Property crimes are treated quite seriously in New York. Those who have had their property stolen or damaged are often quick to point the finger, and aggressive law enforcement officers and prosecutors are ready to press the matter. Although this thirst for justice is admirable, it can also be dangerous, as innocent individuals are often left standing in the way of their steamroller justice. Yet, those who know the law and how to utilize it to their advantage can protect themselves and ensure that they will only be punished if they are found guilty of an alleged crime beyond a reasonable doubt.

Perhaps the most important thing to know when facing criminal charges is what, exactly, the statutory language says about the offense being alleged. Theft, for example, like many other crimes, contains certain legal elements, each of which must be proven by the prosecution. In the case of theft, or larceny, a conviction can only be obtained, essentially, if two elements are proven.

Raise the Age is good news for New York teenagers

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Part of New York's Raise the Age legislation will raise the age of criminal responsibility for some teenagers. It takes effect in October 2018 for 16-year-olds and October 2019 for 17-year-olds. It also puts the state in line with the huge majority of other states.

New York currently is one of just two states that automatically prosecutes 16-year-olds as adults. One reason for this law is that the state has recognized that the brains of 16- and 17-year-olds are still developing. These teens may not fully grasp the consequences of any criminal acts, and prosecuting them as if they do is unfair.

The penalties faced for NY drunk driving offenses

Being accused of drunk driving is no small thing. A criminal conviction on one of the many criminal offenses related to drunk driving can negatively affect an individual's life for years to come. Jail, prison and fines may all be real potential penalties, and a conviction can cause severe damage to one's reputation. Fortunately, there may be criminal defense options available to those who are accused of these crimes, but the first step to crafting a compelling legal strategy is to be aware of the law. We hope this post proves informative in that regard.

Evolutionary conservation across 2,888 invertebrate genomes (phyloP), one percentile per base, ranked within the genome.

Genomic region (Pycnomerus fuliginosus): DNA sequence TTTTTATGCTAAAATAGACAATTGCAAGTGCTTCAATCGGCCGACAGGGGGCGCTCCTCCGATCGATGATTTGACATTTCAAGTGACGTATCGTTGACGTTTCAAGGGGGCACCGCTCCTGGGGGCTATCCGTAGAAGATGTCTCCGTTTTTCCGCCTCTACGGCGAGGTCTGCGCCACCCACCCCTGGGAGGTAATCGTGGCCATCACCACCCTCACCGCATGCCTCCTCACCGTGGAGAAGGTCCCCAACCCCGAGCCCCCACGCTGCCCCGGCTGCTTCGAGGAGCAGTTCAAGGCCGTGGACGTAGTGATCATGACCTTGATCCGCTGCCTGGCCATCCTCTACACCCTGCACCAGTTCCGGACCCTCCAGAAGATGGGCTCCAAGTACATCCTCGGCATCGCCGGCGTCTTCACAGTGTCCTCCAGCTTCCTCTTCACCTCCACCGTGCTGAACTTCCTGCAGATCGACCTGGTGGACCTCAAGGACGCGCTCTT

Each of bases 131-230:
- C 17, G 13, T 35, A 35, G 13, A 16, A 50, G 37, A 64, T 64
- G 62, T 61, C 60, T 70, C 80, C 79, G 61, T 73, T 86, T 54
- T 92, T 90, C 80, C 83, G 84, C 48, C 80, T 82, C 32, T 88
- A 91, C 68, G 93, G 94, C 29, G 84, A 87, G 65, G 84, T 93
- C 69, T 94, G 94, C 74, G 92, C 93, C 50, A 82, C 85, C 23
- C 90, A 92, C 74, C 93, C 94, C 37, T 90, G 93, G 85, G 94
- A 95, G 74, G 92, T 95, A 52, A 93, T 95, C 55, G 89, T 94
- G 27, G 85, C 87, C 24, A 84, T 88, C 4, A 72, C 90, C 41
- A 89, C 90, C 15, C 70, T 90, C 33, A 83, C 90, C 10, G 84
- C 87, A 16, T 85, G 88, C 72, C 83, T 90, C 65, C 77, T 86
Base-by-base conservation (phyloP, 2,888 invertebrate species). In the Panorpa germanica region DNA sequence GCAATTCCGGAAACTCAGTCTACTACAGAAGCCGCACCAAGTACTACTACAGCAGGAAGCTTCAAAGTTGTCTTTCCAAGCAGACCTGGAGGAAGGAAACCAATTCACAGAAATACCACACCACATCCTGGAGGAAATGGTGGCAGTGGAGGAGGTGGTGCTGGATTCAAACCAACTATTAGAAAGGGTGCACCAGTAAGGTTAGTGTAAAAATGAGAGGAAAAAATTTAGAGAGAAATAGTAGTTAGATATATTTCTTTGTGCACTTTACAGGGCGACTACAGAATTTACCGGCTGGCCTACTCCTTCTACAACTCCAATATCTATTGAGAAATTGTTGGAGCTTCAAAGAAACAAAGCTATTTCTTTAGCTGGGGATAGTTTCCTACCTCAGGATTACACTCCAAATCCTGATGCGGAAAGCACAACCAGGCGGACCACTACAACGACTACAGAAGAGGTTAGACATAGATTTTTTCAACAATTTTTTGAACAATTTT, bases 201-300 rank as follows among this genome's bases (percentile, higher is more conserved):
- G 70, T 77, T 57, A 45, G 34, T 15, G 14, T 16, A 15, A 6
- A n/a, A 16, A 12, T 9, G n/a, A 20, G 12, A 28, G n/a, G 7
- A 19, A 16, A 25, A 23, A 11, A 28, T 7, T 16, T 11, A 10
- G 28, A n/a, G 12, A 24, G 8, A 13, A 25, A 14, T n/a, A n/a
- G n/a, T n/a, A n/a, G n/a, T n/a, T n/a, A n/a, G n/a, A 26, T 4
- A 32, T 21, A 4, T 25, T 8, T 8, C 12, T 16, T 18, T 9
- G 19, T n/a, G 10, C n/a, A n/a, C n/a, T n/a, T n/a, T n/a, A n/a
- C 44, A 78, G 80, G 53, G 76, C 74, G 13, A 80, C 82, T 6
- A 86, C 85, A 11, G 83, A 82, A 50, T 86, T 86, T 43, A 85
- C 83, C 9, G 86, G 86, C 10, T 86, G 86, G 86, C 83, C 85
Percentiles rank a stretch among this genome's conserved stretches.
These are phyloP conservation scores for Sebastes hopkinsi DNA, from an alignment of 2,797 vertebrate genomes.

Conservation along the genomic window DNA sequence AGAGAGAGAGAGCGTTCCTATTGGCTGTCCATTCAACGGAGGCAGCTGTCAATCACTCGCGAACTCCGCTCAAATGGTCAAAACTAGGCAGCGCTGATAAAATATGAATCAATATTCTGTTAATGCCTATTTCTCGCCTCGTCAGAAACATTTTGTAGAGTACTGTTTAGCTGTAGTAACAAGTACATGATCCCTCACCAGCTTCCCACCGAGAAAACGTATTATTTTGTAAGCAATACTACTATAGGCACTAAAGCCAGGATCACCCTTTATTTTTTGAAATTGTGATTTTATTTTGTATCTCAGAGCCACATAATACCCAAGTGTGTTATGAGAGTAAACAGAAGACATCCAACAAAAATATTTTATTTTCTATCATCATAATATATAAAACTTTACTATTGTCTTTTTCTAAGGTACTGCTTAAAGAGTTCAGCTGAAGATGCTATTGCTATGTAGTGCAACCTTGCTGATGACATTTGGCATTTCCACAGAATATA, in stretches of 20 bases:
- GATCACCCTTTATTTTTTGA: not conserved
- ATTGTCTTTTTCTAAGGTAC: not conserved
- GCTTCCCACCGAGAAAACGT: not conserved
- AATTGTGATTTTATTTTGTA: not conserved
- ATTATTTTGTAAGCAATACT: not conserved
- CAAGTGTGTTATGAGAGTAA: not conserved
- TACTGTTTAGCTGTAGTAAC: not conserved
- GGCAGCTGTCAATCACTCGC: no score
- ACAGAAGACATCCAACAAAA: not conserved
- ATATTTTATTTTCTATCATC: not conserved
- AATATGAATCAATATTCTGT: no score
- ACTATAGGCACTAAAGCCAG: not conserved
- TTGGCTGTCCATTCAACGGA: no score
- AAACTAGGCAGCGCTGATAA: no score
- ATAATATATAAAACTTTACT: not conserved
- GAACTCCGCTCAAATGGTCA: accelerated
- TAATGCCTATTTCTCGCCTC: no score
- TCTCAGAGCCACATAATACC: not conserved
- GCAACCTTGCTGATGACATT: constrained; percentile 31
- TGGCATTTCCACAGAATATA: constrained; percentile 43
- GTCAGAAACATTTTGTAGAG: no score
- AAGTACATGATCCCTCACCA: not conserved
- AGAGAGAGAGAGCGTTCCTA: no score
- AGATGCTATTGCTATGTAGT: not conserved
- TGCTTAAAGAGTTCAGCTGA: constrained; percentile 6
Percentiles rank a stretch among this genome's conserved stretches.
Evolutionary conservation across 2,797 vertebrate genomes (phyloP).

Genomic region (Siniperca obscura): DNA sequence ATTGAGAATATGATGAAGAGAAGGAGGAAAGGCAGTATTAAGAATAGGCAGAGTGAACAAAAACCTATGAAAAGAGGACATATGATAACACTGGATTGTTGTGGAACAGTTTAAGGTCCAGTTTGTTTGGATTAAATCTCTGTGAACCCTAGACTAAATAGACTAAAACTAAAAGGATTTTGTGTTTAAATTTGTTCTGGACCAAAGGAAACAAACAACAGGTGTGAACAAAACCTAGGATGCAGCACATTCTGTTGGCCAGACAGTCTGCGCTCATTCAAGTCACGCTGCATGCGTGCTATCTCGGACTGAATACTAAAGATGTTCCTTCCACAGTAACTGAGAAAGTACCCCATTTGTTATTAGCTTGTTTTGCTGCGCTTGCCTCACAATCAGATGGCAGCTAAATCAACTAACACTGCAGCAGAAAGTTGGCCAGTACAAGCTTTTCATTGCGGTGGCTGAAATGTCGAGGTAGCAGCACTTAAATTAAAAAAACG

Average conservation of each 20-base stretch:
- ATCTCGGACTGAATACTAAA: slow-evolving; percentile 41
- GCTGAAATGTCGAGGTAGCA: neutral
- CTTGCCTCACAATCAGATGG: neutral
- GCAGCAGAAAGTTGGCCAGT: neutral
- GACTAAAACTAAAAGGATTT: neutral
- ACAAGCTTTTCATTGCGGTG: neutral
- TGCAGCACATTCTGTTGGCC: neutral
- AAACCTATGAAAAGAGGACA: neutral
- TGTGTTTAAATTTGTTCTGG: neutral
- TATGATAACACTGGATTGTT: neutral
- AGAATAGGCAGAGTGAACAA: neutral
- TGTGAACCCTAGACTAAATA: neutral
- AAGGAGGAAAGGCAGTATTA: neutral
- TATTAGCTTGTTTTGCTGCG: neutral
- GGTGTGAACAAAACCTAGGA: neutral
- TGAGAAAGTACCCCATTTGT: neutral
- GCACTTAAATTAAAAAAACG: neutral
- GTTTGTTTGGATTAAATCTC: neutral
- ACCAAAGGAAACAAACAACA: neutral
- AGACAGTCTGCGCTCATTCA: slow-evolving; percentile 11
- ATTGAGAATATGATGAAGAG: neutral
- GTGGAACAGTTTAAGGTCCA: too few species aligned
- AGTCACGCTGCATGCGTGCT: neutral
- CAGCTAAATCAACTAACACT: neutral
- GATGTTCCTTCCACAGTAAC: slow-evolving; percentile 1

New York has a number of drunk driving-related laws. These laws are divided up based on a number of factors. For example, the level of intoxication may increase or decrease the severity of a charged offense, as, too, will the accused individual's criminal history. For example, a first time DWI conviction could result in up to a year in jail with a fine of up to $1,000 and a license revocation for at least six months, a third DWI can leave a convicted individual facing up to seven years in jail, $10,000 in fines and license revocation for at least a year.

Aggressive advocacy needed when facing drug charges

Although many states are relaxing their drug laws, there is no doubt that the war on drugs wages on. As a result, many individuals have found themselves facing serious drug charges in the wake of aggressive investigations that seek to stem the distribution, possession and use of illegal narcotics. For these accused individuals, a criminal conviction can all but ruin their lives. They may face jail, prison, large fines and a marred record that renders living a normal life extremely difficult. If convicted of a drug crime, these individuals may even struggle to secure housing and employment.

With so much on the line, those who have been accused of drug crimes need to do everything in their power to ensure that they protect themselves as fully as is possible under the circumstances. Although this is obvious, many people lack the knowledge and skills to go toe-to-toe with prosecutors who have dedicated their lives to trying criminal cases, many of which deal with drug laws.

Criminal defense needed after two-year-old shot

Mistakes happen. Most of the time when they do, we learn, we live and we move on. Sometimes, though, these mistakes can leave others harmed, whether physically, emotionally or financially. If severe enough, one of these incidences could lead to criminal charges. However, in an attempt to protect individuals from the long reach of the law's arms, the legislature has been extremely careful when drafting statutory language. Therefore, when accused of a crime, the first thing an accused individual should do is look to that language to see if they may be able to use it to their advantage.

One Rochester man may need to do this now after being taken into custody on first-degree assault and second-degree weapons charges. The arrest stems from a shooting that left the man's two-year-old son needing immediate medical attention. Although the authorities have indicated that no other adults or children were in the home at the time of the incident, it is still unclear what exactly happened.

Law Office of James L. Riotto | 30 West Broad Street, Suite 306 | Rochester, NY 14614 | Phone: 585-371-5633 | Map & Directions